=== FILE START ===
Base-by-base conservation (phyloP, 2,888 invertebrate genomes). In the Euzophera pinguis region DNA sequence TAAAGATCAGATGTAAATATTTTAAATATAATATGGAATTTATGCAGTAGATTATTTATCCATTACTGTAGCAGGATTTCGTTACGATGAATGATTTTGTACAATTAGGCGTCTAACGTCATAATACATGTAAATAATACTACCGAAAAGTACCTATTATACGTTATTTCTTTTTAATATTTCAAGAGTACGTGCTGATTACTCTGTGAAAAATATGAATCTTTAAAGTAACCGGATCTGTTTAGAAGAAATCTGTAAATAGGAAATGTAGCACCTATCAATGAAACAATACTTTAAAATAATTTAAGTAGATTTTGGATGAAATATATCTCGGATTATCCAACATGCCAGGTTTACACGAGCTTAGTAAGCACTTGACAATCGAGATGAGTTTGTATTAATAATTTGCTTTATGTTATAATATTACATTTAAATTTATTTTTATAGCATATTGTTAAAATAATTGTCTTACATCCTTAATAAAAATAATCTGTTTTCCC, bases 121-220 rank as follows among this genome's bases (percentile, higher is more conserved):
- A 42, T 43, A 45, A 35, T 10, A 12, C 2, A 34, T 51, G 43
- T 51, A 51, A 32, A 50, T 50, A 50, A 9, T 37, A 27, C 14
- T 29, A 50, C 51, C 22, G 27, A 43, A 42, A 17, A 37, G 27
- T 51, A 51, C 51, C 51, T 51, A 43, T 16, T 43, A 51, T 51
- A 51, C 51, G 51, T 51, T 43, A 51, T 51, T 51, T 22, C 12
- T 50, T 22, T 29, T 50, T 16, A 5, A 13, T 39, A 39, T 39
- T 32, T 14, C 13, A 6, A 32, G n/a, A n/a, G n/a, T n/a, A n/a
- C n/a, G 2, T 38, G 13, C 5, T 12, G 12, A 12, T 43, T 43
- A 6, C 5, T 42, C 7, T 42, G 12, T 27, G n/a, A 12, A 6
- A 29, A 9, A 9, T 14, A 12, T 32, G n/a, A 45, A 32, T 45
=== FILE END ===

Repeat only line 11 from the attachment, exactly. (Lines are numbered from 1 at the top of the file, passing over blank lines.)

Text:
- A 29, A 9, A 9, T 14, A 12, T 32, G n/a, A 45, A 32, T 45